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Japan Bans Foreign Visitors from 111 Countries and Regions Including the Philippines

You may have to shelve your Japan travel plans for a little while longer.
Japan Bans Foreign Visitors from 111 Countries and Regions Including the Philippines
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You may have to shelve your Japan travel plans for a little while longer.

Is Japan first on your bucket list once air travel resumes normal operations? Sorry to burst your bubble, but it looks like you'll have to put that dream on hold for now. Japan has extended their entry ban to 11 more countries—including the Philippines—in a continued effort to curb the spread of COVID-19 within the country. 

The decision was announced by Prime Minister Shinzo Abe in a government task force meeting last Monday. Included in the new list of restricted countries are Afghanistan, Argentina, Bangladesh, El Salvador, Ghana, Guinea, India, Kyrgyzstan, Pakistan, South Africa, and Tajikistan.

With this measure in place, foreign nationals who’ve visited the aforementioned countries within the last 14 days will be turned away at the airport starting tomorrow, May 27, 2020.

A total of 111 countries and regions are now part of the entry ban, which currently includes the Philippines, the United States, China, South Korea, and all of Europe.


See below for the list of all areas included in Japan’s travel advisory.


Brunei, China, Hong Kong, Indonesia, Macau, Malaysia, Maldives, Philippines, Republic of Korea, Singapore, Taiwan, Thailand, Viet Nam


Australia, New Zealand

North America   

Canada, United States

Latin America and the Caribbean   

Antigua and Barbuda, Barbados, Bahamas, Bolivia, Brazil, Chile, Colombia, Dominica, Dominican Republic, Ecuador, Honduras, Mexico, Panama, Peru, Saint Christopher and Nevis, Uruguay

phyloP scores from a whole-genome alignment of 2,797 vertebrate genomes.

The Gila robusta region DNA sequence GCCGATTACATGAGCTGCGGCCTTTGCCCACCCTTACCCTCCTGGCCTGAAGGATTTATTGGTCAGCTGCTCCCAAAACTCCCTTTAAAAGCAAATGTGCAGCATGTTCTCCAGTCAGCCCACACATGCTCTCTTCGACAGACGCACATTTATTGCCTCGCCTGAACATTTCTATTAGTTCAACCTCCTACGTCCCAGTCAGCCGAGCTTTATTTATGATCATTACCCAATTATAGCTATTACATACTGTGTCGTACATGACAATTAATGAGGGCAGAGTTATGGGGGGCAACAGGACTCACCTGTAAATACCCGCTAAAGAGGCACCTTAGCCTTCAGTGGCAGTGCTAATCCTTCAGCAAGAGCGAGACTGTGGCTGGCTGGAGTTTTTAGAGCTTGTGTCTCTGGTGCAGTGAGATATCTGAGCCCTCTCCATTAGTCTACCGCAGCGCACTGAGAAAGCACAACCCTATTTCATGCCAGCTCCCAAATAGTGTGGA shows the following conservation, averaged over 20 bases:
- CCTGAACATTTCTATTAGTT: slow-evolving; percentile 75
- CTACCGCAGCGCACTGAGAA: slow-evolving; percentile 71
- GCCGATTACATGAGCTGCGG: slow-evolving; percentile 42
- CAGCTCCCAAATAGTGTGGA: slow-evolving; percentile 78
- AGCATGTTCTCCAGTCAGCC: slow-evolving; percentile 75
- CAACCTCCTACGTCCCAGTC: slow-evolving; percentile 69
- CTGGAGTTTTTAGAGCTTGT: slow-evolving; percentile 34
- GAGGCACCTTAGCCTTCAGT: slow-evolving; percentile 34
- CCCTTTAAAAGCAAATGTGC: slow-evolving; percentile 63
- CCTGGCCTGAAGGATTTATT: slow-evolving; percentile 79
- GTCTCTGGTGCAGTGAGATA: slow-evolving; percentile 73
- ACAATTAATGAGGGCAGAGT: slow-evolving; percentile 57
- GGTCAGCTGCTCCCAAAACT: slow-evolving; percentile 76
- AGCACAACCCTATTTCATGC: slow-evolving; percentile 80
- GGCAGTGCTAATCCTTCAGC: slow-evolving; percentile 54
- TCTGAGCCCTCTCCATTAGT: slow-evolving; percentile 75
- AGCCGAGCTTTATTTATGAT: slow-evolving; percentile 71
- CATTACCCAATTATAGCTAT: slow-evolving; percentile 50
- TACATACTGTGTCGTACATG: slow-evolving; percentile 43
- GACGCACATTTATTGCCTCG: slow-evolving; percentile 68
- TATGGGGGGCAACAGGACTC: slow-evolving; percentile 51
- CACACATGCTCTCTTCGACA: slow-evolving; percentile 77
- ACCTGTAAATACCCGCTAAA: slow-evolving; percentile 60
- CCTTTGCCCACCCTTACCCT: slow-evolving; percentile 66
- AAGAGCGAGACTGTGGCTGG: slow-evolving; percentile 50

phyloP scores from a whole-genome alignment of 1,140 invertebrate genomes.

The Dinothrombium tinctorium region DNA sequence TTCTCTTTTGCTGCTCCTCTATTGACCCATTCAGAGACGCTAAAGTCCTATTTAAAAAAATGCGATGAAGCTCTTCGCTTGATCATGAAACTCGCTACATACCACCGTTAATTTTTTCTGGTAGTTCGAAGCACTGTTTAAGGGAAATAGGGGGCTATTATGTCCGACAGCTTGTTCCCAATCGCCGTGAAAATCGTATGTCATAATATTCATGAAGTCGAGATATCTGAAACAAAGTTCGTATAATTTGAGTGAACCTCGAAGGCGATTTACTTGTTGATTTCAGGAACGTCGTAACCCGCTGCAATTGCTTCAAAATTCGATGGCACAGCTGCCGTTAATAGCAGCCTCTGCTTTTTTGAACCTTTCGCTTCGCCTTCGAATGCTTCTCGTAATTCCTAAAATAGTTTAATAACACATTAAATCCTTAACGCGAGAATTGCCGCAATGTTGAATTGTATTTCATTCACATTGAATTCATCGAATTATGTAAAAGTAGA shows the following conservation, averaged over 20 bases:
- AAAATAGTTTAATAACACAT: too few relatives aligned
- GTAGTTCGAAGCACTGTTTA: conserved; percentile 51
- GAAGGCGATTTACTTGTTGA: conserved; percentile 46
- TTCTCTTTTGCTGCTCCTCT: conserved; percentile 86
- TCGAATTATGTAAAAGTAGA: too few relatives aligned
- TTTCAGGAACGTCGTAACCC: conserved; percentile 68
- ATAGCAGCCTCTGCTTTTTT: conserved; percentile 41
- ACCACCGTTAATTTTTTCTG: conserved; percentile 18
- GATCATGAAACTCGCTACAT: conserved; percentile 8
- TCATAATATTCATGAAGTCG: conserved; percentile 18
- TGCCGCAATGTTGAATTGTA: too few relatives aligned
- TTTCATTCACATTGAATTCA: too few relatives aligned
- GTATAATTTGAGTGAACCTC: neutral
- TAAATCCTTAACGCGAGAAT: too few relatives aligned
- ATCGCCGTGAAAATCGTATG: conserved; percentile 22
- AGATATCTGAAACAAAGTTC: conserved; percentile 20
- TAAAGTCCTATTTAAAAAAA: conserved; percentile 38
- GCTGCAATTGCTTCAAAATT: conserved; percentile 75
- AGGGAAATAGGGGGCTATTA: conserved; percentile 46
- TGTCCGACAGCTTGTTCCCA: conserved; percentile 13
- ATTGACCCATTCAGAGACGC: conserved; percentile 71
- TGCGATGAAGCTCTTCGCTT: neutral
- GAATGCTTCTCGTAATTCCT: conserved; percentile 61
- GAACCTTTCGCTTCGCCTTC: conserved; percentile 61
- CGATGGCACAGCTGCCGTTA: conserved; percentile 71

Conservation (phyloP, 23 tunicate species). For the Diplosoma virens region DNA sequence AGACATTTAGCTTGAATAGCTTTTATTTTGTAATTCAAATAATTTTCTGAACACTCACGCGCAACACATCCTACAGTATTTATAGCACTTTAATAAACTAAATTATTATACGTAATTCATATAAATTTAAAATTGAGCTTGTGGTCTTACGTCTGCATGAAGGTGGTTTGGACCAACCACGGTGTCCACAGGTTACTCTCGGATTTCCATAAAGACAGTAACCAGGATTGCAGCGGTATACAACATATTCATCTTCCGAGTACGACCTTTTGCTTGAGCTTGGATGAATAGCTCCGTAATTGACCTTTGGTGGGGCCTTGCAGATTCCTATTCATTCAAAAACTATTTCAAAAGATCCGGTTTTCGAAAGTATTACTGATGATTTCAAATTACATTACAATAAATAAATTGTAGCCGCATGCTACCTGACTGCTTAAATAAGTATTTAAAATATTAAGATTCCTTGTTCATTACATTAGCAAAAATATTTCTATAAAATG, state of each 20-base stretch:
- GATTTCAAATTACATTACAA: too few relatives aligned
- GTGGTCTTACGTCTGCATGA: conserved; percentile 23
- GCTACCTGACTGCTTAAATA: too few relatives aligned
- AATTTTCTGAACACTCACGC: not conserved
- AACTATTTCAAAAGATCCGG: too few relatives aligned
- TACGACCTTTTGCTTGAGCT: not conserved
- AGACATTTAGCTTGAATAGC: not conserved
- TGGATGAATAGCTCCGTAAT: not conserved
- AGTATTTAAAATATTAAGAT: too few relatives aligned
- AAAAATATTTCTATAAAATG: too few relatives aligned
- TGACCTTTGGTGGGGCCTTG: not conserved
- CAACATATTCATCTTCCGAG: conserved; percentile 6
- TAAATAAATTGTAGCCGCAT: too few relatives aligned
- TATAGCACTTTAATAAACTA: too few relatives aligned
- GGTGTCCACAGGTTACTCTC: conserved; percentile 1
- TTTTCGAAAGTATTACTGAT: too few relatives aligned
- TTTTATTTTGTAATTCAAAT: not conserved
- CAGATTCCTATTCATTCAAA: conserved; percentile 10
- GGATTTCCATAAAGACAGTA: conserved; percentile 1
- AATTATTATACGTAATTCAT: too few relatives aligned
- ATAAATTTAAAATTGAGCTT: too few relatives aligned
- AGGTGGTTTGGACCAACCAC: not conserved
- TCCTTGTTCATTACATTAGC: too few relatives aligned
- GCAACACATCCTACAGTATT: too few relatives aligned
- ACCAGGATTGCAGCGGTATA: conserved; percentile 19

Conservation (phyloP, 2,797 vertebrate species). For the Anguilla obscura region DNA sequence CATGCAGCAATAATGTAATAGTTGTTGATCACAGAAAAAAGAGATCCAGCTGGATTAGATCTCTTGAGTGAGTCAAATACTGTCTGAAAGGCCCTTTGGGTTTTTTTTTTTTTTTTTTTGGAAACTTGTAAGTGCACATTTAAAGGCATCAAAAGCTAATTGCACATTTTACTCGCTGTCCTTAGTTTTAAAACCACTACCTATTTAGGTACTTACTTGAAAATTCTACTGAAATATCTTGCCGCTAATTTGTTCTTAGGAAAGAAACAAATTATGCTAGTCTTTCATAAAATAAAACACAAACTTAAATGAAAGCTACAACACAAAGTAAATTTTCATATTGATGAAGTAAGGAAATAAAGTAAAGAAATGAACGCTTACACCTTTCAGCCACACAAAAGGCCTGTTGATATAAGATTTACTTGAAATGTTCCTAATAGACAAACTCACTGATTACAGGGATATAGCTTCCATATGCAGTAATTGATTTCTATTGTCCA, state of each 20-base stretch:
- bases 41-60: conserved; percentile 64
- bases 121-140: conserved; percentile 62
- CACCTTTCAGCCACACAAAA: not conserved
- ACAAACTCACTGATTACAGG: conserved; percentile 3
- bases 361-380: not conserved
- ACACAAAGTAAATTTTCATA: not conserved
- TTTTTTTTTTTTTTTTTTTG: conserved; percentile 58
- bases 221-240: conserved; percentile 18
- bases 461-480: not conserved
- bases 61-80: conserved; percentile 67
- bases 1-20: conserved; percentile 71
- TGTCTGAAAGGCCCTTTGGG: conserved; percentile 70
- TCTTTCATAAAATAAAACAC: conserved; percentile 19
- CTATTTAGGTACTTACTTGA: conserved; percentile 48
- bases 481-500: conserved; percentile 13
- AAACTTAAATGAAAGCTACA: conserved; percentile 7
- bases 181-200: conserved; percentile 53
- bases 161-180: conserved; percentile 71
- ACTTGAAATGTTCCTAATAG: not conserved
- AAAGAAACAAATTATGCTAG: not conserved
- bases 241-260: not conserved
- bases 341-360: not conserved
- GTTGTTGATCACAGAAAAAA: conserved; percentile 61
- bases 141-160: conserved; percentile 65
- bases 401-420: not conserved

Albania, Andorra, Armenia, Austria, Azerbaijan, Belarus, Belgium, Bosnia and Herzegovina, Bulgaria, Croatia, Cyprus, Czech, Denmark, Estonia, Finland, France, Germany, Greece, Hungary, Iceland, Ireland, Italy, Kazakhstan, Kosovo, Latvia, Liechtenstein, Lithuania, Luxembourg, Malta, Moldova, Monaco, Montenegro, Netherlands, North Macedonia, Norway, Poland, Portugal, Romania, Russia, San Marino, Serbia, Slovakia, Slovenia, Spain, Sweden, Switzerland, Ukraine, United Kingdom, Vatican

Middle East    

Bahrain, Iran, Israel, Kuwait, Oman, Qatar, Saudi Arabia, Turkey, United Arab Emirates


Cape Verde, Côte d'Ivoire, Democratic Republic of the Congo, Djibouti, Egypt, Equatorial Guinea, Gabon, Guinea-Bissau, Mauritius, Morocco, Sao Tome and Principe

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Prime Minister Abe also mentioned in the same meeting that Japan is set to maintain their current border control measures until the end of June. Notable of these regulations are the suspension of visas, and a 14-day quarantine period for all those entering the country.

According to Kyodo News, the measures taken by Japan to impede the coronavirus pandemic has cast a critical blow on their economy. “Inbound figures were down 99.9 percent in April from a year earlier to just 2,900,” they revealed in an article.

In a recent article by The Japan Times, the Japanese government is reportedly gearing up to cover half of their tourists' travel expenses once the coronavirus threat has declined, using a fund worth ¥1.35 trillion (or approximately $12.5 billion). "The program could start in July if novel coronavirus infections subside soon," Japan Tourism Agency chief Hiroshi Tabata told a news conference Wednesday of last week. 

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